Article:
Colon Cancer Prevention: Screening is Key

Thursday, March 01, 2012 8:41 AM

Colon Cancer ScreeningColon cancer is one of the most preventable cancers in the United States—nearly 90% preventable with colonoscopy. Despite this, it is the second leading cause of cancer death, affecting more than 29,000 men and women in this country each year.

NorthShore Gastroenterologist, Monica Borkar, MD,  provides a list of risk factors that affect the development of colon polyps—and thereby, colon cancer—including:

Colon cancer starts as a polyp, or growth, in the colon.  These polyps grow slowly over many years, and larger ones are more likely to be dangerous.

In most cases people do not have symptoms, although common symptoms of colon cancer include:

  • Change in bowel habits
  • Unintentional weight loss
  • Weakness
  • Abdominal pain
  • Blood in the stool
  • Age  - Most people who develop colon cancer and colon polyps are over 50 years old.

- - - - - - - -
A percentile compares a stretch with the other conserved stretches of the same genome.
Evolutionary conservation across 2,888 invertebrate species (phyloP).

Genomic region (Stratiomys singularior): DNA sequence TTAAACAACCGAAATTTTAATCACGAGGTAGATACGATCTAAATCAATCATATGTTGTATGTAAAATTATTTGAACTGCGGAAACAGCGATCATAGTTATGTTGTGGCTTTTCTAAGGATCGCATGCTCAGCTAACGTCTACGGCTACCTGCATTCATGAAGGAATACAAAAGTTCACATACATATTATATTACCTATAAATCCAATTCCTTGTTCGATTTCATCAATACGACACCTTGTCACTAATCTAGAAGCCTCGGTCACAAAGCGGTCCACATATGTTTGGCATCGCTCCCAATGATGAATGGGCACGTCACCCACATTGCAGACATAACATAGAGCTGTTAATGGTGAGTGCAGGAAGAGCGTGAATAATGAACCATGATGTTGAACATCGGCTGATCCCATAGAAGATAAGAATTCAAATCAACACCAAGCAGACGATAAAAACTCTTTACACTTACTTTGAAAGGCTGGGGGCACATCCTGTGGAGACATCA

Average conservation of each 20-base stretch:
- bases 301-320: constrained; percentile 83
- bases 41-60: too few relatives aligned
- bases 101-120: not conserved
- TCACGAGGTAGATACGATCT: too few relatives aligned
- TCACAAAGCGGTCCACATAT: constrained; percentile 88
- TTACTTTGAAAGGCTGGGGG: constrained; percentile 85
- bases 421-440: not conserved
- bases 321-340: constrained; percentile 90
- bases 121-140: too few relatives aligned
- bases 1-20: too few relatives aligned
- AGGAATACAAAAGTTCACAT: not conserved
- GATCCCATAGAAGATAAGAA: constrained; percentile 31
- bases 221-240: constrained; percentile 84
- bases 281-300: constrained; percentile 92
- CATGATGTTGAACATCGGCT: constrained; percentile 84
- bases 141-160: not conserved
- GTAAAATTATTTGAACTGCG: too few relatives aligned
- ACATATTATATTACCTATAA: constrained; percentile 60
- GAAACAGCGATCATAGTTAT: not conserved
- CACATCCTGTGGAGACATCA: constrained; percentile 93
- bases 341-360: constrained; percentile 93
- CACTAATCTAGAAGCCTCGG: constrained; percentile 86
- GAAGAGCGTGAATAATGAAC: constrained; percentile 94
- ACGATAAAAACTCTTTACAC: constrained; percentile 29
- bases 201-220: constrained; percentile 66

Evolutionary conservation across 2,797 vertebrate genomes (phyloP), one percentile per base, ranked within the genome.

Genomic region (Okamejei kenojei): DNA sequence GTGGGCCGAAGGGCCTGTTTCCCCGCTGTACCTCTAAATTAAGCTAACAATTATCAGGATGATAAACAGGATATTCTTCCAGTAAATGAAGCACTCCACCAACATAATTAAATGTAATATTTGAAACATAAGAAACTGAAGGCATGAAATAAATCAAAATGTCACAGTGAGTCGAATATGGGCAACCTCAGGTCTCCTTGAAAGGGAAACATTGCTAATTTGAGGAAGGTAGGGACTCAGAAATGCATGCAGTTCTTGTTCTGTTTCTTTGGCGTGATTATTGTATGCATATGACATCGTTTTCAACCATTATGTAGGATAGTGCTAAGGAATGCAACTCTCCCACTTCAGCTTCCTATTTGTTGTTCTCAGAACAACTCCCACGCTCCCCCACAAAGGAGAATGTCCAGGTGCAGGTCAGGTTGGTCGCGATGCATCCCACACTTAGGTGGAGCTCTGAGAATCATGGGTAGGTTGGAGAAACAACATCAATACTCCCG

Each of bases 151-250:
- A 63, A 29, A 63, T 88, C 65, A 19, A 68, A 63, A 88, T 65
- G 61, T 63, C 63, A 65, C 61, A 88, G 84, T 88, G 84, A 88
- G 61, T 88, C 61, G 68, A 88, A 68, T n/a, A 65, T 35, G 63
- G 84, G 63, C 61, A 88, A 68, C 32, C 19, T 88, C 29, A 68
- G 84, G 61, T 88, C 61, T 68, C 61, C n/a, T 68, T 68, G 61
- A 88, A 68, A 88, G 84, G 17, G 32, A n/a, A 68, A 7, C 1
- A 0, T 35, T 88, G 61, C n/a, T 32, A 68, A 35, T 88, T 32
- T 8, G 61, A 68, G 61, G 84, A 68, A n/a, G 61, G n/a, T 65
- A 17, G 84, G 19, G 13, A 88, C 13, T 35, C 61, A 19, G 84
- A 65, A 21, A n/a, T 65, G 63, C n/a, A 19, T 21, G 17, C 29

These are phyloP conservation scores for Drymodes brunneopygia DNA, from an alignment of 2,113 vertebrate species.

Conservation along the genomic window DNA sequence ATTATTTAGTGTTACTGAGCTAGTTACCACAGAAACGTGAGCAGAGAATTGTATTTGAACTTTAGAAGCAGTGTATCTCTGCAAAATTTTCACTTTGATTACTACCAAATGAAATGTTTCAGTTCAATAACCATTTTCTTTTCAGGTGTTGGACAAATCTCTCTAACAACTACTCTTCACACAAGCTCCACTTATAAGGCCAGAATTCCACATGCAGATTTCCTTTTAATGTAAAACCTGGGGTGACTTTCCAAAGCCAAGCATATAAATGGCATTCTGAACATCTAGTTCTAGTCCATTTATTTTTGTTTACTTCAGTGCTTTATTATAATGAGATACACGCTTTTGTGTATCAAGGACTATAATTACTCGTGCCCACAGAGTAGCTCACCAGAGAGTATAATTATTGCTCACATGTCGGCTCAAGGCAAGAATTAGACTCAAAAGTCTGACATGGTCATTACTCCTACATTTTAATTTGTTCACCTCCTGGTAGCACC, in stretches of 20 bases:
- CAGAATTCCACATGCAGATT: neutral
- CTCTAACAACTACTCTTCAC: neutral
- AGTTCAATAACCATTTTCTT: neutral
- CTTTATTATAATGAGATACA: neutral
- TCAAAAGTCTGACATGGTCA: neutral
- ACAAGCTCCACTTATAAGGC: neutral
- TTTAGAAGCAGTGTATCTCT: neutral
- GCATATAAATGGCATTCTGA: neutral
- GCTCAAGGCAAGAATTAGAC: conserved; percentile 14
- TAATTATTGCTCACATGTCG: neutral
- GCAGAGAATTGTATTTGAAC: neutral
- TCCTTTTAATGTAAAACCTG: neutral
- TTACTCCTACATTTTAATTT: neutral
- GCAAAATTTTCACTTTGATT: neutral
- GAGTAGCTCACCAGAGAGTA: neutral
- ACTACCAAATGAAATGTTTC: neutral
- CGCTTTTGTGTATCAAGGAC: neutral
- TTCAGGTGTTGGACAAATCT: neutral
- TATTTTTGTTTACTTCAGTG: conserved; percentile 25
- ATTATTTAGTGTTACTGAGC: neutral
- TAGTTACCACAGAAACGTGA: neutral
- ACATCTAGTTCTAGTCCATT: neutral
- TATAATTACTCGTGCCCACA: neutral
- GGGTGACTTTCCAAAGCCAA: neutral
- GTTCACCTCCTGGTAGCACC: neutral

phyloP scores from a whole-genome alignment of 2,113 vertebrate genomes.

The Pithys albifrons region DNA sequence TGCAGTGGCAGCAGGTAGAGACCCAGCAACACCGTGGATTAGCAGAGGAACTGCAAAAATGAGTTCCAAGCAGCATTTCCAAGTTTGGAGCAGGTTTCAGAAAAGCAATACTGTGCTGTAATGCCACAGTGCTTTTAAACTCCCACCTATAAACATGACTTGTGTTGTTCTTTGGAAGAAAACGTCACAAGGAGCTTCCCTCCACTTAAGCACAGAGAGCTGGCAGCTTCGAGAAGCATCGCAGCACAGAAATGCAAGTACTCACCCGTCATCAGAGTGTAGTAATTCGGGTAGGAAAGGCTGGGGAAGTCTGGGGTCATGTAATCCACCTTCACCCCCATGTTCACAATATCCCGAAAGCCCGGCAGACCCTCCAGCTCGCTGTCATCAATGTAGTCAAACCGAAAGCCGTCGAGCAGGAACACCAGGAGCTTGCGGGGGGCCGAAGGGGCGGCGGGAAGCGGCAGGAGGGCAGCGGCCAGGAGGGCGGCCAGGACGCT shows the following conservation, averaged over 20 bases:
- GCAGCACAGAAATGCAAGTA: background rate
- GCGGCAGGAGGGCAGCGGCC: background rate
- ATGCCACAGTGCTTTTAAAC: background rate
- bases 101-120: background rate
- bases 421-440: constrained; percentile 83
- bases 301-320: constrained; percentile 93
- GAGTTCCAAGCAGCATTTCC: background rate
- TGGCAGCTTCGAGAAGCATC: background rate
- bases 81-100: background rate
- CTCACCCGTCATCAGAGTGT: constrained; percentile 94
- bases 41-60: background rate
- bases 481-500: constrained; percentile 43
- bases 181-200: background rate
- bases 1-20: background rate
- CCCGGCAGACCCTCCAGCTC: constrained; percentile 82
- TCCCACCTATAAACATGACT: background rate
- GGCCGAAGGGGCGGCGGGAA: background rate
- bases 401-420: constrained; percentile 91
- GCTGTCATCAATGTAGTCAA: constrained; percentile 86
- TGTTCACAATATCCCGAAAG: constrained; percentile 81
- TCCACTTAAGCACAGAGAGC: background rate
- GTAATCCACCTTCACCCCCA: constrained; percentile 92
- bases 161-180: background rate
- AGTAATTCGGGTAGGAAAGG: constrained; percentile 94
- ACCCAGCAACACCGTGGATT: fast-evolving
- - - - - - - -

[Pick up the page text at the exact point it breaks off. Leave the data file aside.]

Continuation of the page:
• Genetics - A family history of colon cancer imparts a greater risk of developing polyps and cancer; people are usually screened earlier than 50 and are advised to return at shorter intervals if colon cancer has affected someone in their immediate family.
  • Diet - A diet high in red meat and low in dietary fiber may lead to colon cancer development.
  • Exercise - A sedentary lifestyle may be associated with colon cancer so exercise at least one hour three times per week.
  • Personal history of colon polyps - Individuals who have a history of colon polyps are more likely to develop them in the future.
  • Personal history of colon, endometrial, breast or uterine cancer.
  • Certain genetic conditions - Specific types of colitis or inherited diseases can make colon cancer more likely.

National guidelines recommend that individuals with a lack of the risk factors listed above undergo colonoscopy at age 50. Colonoscopy for colon cancer screening—a 20-minute procedure—is the most important test to check for polyps and cancer, even before symptoms arise, and leads to prompt diagnosis and treatment with an excellent survival rate.

Are you surprised by any of the risk factors listed above?

× Alternate Text